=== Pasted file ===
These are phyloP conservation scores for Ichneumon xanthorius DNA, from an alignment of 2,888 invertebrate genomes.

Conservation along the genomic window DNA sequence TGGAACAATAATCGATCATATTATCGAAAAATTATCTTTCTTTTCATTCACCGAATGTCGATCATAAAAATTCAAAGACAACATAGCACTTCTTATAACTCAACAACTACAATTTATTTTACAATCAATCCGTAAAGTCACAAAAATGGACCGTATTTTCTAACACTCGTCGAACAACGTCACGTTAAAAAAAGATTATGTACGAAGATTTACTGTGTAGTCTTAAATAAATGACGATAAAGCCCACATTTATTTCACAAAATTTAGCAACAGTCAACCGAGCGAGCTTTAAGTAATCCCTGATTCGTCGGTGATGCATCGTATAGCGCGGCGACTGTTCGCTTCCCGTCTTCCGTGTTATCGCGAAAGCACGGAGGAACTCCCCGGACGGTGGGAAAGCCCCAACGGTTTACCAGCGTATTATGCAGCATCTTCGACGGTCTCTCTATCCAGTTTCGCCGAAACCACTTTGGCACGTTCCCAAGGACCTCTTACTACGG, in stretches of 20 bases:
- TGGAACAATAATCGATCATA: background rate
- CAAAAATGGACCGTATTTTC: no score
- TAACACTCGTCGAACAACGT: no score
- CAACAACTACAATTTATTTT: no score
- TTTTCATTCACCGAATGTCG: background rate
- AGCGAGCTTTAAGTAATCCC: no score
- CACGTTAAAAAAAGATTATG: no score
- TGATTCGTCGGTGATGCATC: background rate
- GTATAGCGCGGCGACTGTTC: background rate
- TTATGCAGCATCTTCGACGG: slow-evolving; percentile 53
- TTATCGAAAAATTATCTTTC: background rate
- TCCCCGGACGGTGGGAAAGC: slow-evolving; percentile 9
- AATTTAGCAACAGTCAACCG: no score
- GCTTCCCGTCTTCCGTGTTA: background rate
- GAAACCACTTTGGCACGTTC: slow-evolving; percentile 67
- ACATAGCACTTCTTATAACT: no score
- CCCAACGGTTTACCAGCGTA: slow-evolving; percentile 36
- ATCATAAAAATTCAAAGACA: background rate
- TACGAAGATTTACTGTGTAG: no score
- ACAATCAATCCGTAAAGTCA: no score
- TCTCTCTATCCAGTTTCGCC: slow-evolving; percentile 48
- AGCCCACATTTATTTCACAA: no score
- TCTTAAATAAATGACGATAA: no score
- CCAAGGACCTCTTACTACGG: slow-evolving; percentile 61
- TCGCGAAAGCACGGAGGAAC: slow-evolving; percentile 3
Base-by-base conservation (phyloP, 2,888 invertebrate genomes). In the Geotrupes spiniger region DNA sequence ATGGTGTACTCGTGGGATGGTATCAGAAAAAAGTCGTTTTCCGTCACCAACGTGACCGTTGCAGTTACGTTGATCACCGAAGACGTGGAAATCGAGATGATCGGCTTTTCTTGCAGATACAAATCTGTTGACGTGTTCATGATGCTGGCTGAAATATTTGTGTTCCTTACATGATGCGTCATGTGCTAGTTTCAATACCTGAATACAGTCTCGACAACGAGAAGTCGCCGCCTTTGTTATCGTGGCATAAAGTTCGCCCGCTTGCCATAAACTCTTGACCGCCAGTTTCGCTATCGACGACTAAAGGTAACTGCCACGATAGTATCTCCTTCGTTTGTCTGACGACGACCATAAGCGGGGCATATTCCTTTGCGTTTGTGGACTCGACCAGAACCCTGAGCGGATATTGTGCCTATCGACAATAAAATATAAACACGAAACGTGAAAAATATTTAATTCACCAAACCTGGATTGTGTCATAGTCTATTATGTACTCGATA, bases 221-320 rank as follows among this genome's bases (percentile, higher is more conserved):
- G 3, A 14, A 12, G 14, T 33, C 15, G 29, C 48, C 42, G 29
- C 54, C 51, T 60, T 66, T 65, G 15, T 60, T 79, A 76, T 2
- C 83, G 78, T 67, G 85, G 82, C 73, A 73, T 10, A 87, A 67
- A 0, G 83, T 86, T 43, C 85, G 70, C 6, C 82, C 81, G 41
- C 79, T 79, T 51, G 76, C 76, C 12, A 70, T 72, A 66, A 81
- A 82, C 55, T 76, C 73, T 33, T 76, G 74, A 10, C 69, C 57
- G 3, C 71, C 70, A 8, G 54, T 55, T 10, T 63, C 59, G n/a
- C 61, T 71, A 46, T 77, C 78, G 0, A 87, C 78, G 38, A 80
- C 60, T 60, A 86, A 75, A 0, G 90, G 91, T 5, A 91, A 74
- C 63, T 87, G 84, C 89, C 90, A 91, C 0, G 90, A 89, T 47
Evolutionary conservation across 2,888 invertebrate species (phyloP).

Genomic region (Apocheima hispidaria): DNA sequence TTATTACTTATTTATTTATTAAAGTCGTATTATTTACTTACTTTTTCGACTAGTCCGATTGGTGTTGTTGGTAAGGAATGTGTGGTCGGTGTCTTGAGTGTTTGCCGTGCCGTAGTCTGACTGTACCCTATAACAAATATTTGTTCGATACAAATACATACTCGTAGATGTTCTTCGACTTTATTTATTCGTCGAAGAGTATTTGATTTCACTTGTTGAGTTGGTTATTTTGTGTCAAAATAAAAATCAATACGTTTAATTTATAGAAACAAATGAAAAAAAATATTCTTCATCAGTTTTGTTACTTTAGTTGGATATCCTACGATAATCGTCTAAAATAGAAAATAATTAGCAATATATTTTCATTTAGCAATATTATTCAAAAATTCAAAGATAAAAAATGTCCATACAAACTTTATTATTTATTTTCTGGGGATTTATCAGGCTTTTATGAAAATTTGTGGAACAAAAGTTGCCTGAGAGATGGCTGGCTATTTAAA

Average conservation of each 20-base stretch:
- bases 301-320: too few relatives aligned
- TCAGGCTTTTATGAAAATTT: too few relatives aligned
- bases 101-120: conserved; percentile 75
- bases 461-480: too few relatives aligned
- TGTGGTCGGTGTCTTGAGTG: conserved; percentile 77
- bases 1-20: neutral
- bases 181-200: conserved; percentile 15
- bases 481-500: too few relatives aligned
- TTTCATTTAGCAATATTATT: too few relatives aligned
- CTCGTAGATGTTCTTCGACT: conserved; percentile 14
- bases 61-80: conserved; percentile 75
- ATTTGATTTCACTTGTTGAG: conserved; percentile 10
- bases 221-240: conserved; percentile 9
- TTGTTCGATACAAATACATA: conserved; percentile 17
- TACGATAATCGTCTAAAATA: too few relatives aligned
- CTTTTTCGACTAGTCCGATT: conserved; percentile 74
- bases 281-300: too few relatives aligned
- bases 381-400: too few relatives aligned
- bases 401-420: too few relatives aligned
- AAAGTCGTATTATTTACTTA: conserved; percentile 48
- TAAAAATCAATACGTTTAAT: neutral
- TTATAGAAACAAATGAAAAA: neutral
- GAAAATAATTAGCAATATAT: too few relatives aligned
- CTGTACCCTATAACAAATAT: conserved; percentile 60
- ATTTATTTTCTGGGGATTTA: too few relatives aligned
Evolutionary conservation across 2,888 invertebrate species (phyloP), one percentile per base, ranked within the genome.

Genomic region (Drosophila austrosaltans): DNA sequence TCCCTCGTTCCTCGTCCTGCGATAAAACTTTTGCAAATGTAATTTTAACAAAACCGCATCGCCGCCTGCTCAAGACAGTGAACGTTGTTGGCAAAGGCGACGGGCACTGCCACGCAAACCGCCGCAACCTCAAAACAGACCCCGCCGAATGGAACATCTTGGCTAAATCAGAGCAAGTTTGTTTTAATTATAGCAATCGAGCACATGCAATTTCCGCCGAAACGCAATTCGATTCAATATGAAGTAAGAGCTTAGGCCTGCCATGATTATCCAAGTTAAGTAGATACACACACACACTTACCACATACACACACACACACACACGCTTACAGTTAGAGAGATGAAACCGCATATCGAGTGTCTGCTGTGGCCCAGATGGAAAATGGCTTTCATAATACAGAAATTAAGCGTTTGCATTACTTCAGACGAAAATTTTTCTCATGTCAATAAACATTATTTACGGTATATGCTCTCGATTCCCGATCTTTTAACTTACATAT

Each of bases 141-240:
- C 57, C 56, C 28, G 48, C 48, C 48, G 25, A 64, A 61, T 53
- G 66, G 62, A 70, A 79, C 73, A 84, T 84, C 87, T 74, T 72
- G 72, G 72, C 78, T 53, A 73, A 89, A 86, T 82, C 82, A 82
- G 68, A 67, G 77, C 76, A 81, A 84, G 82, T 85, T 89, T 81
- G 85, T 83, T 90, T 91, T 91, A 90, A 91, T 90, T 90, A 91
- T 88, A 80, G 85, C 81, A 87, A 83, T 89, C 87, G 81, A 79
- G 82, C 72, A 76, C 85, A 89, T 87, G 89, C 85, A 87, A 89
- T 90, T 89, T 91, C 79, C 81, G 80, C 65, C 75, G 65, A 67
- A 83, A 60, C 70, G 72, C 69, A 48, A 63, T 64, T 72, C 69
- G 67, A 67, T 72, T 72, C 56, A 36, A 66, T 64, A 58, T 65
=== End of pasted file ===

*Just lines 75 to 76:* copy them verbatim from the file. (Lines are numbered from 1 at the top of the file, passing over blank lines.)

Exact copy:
- T 88, A 80, G 85, C 81, A 87, A 83, T 89, C 87, G 81, A 79
- G 82, C 72, A 76, C 85, A 89, T 87, G 89, C 85, A 87, A 89